Berberian v. Rhode Island Bar Ass'n

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424 A.2d 1072 (1981)


No. 77-260-Appeal.

Supreme Court of Rhode Island.

January 30, 1981.

Aram K. Berberian, pro se.

Letts, Quinn & Licht, Richard A. Licht, Robert N. Huseby, Sr., Providence, for Rhode Island Bar Association.


MURRAY, Justice.

This is an appeal from an order and judgment of the Superior Court dismissing the plaintiff's suit for mootness on a motion for summary judgment by the defendant bar association. We affirm the judgment of the Superior Court, but for reasons other than those of the trial justice.[1]

The facts may be stated briefly. The plaintiff filed a complaint for mandamus in the Superior Court on April 27, 1977, to compel defendant to enroll him in its medical insurance program, to mail him copies of defendant's publication, and to print therein his "editorial comments." The clerk of the court entered a default against defendant approximately one month later. The defendant immediately filed motions to vacate the default and for entry of summary judgment in its favor on grounds that plaintiff was not a member of the bar association[2] because of his failure to pay membership fees for fiscal years 1975-76 and 1976-77 and was thus not entitled to relief. A justice of the Superior Court granted the motion to vacate the default and denied the motion for summary judgment because there was an issue of fact concerning whether defendant could suspend plaintiff from membership without some action by the Supreme Court.

This court subsequently did act on petitions before it requesting plaintiff's suspension. In Petition of the Rhode Island Bar *1073 Association, 118 R.I. 489, 374 A.2d 802 (1977), we ordered plaintiff's suspension from membership in defendant bar association and from the practice of law unless he paid the arrearages. The plaintiff timely complied, and defendant reinstated plaintiff, conferring the full benefits of membership upon him. The defendant also renewed its motion for summary judgment on the ground that plaintiff had received his requested relief and that the matter was thus moot. A second trial justice granted the motion on mootness grounds, despite plaintiff's testimony at the hearing that he was now in arrears for fiscal year 1977-78 and that he had no intention of paying those dues. The trial justice concluded that plaintiff was free to sue once more.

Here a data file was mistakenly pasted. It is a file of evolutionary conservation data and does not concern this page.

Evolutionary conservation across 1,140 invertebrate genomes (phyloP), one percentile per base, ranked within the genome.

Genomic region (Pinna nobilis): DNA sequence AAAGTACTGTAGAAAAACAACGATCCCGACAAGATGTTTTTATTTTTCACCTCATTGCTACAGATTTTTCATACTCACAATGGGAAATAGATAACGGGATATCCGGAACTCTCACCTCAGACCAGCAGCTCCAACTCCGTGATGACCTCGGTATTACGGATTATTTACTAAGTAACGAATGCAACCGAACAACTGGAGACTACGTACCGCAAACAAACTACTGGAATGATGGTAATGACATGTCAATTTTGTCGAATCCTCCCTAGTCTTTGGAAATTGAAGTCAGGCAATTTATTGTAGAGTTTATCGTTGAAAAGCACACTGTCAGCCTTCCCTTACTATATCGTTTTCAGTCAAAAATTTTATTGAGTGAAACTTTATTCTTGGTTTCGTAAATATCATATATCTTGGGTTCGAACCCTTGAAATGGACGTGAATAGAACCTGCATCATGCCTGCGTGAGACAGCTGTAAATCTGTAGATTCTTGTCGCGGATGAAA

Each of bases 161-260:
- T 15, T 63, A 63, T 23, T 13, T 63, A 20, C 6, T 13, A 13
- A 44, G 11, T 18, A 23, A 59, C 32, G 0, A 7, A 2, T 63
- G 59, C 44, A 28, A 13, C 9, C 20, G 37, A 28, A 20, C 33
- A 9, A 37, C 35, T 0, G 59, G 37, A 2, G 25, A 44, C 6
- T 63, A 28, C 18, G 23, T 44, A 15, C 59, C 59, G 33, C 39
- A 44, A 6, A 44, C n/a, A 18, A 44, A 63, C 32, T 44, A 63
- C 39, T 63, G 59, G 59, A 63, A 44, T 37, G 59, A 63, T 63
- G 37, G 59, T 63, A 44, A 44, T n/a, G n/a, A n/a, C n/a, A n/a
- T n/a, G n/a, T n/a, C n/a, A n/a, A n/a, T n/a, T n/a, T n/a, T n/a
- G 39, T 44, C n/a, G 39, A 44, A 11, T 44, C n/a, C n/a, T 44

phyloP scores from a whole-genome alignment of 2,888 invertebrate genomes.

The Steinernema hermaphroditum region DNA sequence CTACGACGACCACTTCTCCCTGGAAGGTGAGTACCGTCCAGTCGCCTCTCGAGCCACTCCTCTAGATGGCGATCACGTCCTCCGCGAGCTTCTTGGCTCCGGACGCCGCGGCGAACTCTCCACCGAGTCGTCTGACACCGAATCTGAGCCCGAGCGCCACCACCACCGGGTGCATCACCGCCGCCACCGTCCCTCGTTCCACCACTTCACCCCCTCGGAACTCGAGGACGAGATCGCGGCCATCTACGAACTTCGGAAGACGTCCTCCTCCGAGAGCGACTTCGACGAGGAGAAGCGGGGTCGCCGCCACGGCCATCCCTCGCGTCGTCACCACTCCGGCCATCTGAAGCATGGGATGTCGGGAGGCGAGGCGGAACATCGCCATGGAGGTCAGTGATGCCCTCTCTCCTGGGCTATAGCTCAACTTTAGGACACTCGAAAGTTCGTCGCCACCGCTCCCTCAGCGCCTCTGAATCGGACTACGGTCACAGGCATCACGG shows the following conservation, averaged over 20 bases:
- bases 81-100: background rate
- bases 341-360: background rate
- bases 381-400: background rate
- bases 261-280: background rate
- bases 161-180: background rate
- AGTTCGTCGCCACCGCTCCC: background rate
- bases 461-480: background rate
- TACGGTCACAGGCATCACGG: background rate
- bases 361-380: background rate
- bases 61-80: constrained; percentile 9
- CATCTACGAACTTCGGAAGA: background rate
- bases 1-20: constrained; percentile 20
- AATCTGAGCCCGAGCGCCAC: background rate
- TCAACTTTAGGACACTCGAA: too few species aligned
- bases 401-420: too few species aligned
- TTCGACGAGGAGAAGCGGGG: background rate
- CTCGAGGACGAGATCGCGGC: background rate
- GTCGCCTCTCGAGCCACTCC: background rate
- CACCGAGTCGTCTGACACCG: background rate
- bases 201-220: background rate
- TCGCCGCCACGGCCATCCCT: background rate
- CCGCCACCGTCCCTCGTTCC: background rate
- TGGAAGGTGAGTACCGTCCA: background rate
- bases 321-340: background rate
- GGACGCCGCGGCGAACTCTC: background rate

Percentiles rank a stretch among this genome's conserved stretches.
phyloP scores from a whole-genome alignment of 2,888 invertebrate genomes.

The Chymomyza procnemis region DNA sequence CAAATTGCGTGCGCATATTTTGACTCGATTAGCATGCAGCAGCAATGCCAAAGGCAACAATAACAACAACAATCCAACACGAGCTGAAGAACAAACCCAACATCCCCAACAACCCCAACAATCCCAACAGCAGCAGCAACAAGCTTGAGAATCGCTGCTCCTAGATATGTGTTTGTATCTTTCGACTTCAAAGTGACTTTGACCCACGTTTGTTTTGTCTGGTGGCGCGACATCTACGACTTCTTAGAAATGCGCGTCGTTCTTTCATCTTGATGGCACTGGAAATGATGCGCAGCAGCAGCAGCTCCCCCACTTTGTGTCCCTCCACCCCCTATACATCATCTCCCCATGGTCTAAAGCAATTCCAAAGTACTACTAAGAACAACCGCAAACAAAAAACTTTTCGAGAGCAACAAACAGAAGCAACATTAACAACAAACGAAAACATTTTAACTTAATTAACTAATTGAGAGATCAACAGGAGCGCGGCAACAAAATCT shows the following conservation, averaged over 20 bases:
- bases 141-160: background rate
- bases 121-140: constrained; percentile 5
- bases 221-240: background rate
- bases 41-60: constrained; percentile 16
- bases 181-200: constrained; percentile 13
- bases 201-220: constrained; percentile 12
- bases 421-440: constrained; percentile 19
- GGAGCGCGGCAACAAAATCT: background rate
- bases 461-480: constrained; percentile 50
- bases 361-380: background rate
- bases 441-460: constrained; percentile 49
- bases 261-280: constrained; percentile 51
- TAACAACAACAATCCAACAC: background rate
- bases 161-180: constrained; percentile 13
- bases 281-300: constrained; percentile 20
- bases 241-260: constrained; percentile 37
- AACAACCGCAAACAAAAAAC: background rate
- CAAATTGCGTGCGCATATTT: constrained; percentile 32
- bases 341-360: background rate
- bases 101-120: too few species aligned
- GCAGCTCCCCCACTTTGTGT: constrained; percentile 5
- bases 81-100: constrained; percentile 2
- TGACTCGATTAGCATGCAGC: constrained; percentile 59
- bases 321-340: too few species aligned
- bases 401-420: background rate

The issue we confront is that which the first trial justice articulated. We conceive it, however, to be an issue of law, rather than of fact. Can defendant, without the express approval of this court, suspend an attorney from membership on the deny him the benefits of membership on the basis of his refusal to pay dues? The answer is clearly no. In Petition of the Rhode Island Bar Association, 111 R.I. 936, 306 A.2d 199 (1973), we conditioned the unification of defendant association upon the expressed reservation of our right to approve or disapprove in advance any suspension or removal from membership of any attorney proposed by defendant.

The defendant did indeed supersede its authority by suspending plaintiff from membership, although not from practice, when it did. However, in Petition of the Rhode Island Bar Association, 118 R.I. 489, 374 A.2d 802 (1977), we essentially ratified defendant's action.[3] There, we ordered plaintiff to pay his dues within fifteen days or thereafter face suspension. We framed our order prospectively for, although the petitions of defendant nominally dealt with an earlier period, suspension therefor would have had little effect in 1977. Moreover, we made it abundantly clear that "[t]he dues owed the association are a continuing obligation. They are a fee exacted for the privilege of practicing law in this state." Id. at 493, 374 A.2d at 804.

In view of the plaintiff's "continuing obligation" to pay his dues, his failure to do so raises no issue of material fact in the case at bar. The case is more properly dismissed on these grounds than on grounds of mootness. Normally, full payment of arrearages for a past period would cause the case to be moot. However, as the record indicates, the identical problem arose once more after the plaintiff paid his dues for fiscal years 1975-76 and 1976-77 because of his refusal to pay his dues for fiscal year 1977-78. Thus the question that formerly existed concerning the plaintiff's membership rights between fiscal years 1975-76 and 1976-77 continues to exist beyond that period and up to the present time. The question is therefore not moot so long as the plaintiff continues to ignore his "continuing obligation" toward the defendant bar association. See Town of North Kingstown v. North Kingstown Teachers' Association, 110 R.I. 698, 700 n. 1, 297 A.2d 342, 343 n. 1 (1972).

The order of the Superior Court is affirmed, the plaintiff's appeal is denied and dismissed, and the papers are remanded to the Superior Court.


[1] Our authority to sustain a correct judgment of a lower court although we do not accept that court's reasoning is by now well established. See Mercier v. City of Central Falls, R.I., 412 A.2d 927 (1980); Souza v. O'Hara, R.I., 395 A.2d 1060 (1978).

[2] Membership is a requirement for admission to practice law in Rhode Island, pursuant to the order for unification of the bar association. Petition of the Rhode Island Bar Association, 111 R.I. 936, 306 A.2d 199 (1973).

[3] For purposes of this appeal alone we do not deal with defendant's premature action, and our acquiescence therein should not be interpreted as a retreat from the relevant part of our order regarding unification. See note 2, supra.

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